Xi Heads to Belgrade Around Anniversary of NATO Embassy Bombing

Bloomberg:  President Xi Jinping is expected to visit Belgrade around the 25th anniversary of the deadly US bombing of the city’s Chinese embassy, spotlighting an event that sparked anti-US protests at home and helped seed Beijing’s mistrust of NATO.

The Chinese leader will stop off in the Balkan nation on or close to May 7, according to people familiar with the preparations, who asked not to be identified because timings haven’t been made public. During the NATO bombing of Yugoslavia in 1999, US missiles killed three Chinese journalists in a strike the White House later called a mistake and blamed on faulty maps.

The Belgrade bombing brought Russia and China closer over anti-American sentiment, forging a partnership that has since strengthened and is causing alarm in the West. President Vladimir Putin’s invasion of Ukraine has put scrutiny on that relationship, with the US and European Union ramping up pressure on Xi to limit Beijing’s support of Moscow’s war machine.

China’s Foreign Ministry didn’t immediately respond to questions about details of Xi’s trip in Europe outside working hours.

By visiting a European nation that hasn’t adopted Western sanctions on Moscow, Xi would make “clear China is going to stand by Russia and deepen their partnership,” said Neil Thomas, a fellow on Chinese politics at the Asia Society Policy Institute’s Center for China Analysis. “The main function of that close relationship is to balance against America.”

Adding to the political theater, Putin — Russia’s longest-serving leader since Soviet dictator Josef Stalin — is set to be inaugurated for his fifth term on May 7.

Xi’s trip to Europe, which includes stops in France and Hungary, comes after German Chancellor Olaf Scholz this month urged the Chinese leader to persuade Putin to end his “insane” war. The European Union’s top diplomat in Asia said Beijing’s support for the Russian leader is a “big issue” that threatens ties with the bloc.

Secretary of State Antony Blinken is set to voice similar concerns in Beijing this week, as the US drafts sanctions aimed at Chinese banks aiding Russia’s military, according to the Wall Street Journal.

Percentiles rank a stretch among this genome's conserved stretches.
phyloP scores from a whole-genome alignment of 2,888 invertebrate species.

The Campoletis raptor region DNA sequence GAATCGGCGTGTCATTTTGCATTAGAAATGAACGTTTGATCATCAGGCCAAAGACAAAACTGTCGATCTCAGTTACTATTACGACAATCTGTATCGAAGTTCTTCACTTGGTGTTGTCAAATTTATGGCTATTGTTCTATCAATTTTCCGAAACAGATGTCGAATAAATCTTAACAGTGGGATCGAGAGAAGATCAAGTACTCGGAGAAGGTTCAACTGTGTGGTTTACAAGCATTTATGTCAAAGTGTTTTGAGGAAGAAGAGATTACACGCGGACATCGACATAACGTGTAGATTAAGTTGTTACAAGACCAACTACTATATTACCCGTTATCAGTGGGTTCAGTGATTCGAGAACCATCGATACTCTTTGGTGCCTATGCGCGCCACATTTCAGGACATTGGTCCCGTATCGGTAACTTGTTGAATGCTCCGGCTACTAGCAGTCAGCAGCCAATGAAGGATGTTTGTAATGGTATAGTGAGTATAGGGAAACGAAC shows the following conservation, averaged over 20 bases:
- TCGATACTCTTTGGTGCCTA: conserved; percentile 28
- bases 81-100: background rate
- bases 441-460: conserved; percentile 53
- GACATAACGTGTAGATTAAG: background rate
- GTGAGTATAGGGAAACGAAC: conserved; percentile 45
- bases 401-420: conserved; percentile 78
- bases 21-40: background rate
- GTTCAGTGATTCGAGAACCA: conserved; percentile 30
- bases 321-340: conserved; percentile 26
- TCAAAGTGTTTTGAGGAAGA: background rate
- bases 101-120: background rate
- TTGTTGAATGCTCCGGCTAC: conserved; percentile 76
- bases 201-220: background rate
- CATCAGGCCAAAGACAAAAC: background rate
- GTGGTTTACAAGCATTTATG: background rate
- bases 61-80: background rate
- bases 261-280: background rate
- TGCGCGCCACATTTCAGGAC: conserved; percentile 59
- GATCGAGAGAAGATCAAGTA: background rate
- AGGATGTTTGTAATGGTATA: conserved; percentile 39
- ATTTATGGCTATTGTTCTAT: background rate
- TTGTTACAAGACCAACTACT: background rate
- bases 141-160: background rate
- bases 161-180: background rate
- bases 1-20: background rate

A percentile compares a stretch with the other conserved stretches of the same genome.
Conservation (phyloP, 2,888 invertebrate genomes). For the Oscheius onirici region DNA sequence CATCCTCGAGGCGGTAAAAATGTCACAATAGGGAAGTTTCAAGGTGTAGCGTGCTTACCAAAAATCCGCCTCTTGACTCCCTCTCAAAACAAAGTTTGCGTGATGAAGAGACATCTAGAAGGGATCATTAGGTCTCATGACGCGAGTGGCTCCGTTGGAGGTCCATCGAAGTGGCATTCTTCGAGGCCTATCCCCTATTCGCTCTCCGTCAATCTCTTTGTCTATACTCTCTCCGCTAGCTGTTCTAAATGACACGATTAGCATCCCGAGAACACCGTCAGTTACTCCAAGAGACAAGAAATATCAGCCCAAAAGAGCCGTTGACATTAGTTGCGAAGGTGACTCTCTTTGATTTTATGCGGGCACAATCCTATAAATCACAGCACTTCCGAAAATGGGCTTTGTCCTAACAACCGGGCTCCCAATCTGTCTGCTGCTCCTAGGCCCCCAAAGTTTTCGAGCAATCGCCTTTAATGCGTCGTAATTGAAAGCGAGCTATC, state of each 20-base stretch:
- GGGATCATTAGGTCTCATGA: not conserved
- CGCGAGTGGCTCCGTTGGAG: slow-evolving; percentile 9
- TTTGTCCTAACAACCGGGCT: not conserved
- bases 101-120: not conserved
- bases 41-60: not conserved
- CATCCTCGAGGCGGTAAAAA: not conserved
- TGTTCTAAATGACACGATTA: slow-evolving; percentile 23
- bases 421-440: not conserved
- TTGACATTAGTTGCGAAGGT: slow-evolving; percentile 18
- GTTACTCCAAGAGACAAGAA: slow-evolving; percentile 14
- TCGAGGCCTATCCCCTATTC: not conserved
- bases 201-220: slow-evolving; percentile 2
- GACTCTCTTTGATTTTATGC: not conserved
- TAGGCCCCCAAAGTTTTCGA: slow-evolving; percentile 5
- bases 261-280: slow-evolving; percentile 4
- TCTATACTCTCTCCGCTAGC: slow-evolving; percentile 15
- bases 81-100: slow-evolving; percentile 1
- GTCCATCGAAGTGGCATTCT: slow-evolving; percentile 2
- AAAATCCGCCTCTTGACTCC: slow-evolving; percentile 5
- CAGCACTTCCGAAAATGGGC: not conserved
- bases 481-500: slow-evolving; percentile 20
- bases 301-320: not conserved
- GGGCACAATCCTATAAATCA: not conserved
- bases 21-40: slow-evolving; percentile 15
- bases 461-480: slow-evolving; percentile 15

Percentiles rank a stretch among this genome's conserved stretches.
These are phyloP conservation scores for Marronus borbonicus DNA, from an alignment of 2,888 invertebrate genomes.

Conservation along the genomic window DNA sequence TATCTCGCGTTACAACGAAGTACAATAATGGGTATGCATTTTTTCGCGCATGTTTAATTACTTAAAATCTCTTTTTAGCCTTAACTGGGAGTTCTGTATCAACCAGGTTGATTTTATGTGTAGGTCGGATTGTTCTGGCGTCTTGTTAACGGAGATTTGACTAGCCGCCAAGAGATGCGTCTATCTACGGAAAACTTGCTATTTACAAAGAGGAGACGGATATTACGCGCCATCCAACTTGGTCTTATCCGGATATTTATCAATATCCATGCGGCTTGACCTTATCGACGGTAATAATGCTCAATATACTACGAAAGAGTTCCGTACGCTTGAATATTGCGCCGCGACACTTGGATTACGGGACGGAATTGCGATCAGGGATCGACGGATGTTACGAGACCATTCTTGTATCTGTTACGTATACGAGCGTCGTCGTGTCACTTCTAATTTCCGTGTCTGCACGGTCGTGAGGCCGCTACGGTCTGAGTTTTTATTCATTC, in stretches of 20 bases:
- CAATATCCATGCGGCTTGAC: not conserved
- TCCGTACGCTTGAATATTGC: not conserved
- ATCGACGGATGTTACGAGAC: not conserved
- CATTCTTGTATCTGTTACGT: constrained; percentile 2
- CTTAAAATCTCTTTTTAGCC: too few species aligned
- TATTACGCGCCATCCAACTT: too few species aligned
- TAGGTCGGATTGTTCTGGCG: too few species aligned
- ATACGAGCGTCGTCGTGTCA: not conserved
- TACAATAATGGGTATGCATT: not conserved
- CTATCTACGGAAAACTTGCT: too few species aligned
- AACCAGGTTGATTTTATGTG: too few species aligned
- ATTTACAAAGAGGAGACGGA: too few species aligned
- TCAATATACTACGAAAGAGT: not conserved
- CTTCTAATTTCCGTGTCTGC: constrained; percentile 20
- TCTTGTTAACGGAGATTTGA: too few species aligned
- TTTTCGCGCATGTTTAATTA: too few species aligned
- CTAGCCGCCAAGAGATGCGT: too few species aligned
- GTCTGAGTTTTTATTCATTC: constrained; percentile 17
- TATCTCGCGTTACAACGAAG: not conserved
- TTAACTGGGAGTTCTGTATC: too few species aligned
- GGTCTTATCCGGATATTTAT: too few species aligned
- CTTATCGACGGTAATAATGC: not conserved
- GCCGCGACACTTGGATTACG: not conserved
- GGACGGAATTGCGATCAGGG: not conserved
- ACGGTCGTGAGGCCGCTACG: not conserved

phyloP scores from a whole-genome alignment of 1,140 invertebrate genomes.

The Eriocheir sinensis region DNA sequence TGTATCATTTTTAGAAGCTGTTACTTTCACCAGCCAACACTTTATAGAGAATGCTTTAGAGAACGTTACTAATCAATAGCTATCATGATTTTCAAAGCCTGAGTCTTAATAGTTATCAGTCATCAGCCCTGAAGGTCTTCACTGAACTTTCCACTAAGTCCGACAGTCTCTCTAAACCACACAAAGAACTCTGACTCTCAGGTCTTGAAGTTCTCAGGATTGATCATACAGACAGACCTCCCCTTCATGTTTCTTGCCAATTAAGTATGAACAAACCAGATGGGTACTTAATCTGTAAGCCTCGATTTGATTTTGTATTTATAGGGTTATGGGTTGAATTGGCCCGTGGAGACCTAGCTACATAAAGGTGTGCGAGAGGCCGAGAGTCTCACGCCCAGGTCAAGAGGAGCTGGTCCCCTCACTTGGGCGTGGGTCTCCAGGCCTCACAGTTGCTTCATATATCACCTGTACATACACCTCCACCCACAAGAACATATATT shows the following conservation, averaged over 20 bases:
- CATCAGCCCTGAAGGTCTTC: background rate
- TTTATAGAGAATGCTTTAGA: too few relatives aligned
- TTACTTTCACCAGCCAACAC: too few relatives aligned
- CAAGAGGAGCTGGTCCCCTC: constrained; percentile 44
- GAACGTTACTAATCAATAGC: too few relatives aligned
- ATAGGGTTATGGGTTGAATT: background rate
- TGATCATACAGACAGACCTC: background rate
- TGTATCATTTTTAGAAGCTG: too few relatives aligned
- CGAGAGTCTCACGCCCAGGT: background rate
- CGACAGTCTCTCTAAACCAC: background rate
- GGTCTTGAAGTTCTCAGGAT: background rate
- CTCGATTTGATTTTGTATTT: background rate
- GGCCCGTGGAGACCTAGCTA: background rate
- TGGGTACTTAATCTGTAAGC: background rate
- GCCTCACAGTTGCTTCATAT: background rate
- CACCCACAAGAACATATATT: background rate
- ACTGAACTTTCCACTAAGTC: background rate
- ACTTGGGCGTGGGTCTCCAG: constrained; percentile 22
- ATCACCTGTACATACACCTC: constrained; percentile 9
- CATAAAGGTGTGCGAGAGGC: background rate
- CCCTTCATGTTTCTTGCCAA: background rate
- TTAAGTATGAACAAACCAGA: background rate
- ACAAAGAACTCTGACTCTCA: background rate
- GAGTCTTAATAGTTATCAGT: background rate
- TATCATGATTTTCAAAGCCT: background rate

After Putin launched his full-scale invasion of Ukraine in 2022, Chinese officials publicly referred to the Belgrade bombing multiple times, as Xi’s government signaled solidarity with Russia’s position that NATO aggression on its borders necessitated the war. Beijing mentioned the attack again in recent weeks.

Geng Shuang, China’s deputy ambassador to the United Nations, referenced the embassy bombing in March, calling it “a flagrant violation of China’s sovereignty” at a UN Security Council meeting. This month, he invoked the incident when condemning the attacks on Iran’s embassy in Syria.

Thousands of demonstrators across China descended on the embassies and consulates of NATO member states after the bombing, with some burning American flags. While then-US President Bill Clinton issued a formal apology days later, suspicion lingers among some in China that the incident was intentional. The strike took place during NATO’s bombing campaign, which prompted Belgrade to pull its forces out of Kosovo.

“The bombing continues to be seen by many people in the People’s Republic of China as something that was done on purpose despite efforts to explain by the US and NATO that it was an accident,” said Chong Ja Ian, an associate professor of political science at the National University of Singapore, using China’s full name.

As Beijing finds itself increasingly isolated within the US-led system, it has joined hands with Moscow trying to build sway with alternative blocs. NATO has condemned China and Russia’s partnership as an affront to the rules-based international order and branded China a “systemic challenge” to the alliance.

Ties between China and Serbia, which is not an EU member, have strengthened under Xi, even as China’s broader relationship with Europe frays over human-rights issues and trade spats. Serbian President Aleksandar Vucic told Chinese state media in February that “Taiwan is China,” backing Beijing’s claim over the self-ruled island.

Xi last visited Serbia in 2016, when he became China’s first leader to pay his respects at the site of the former embassy. He also praised both countries’ citizens for their “fearlessness against hegemonic power,” according to state media reports of the trip.

The world’s largest economies have engaged in a flurry of high-level diplomatic exchanges in recent weeks, designed to put guardrails on the US-China relationship during an American election season where Beijing is a top target.

Still, Xi might want to remind domestic audiences that he remains tough on Washington, said Dongshu Liu, an assistant professor specializing in Chinese politics at the City University of Hong Kong.

“It may also be a signal to the US,” he added, “Telling them: We want to make a compromise, but still we’ll show some muscle if necessary.”

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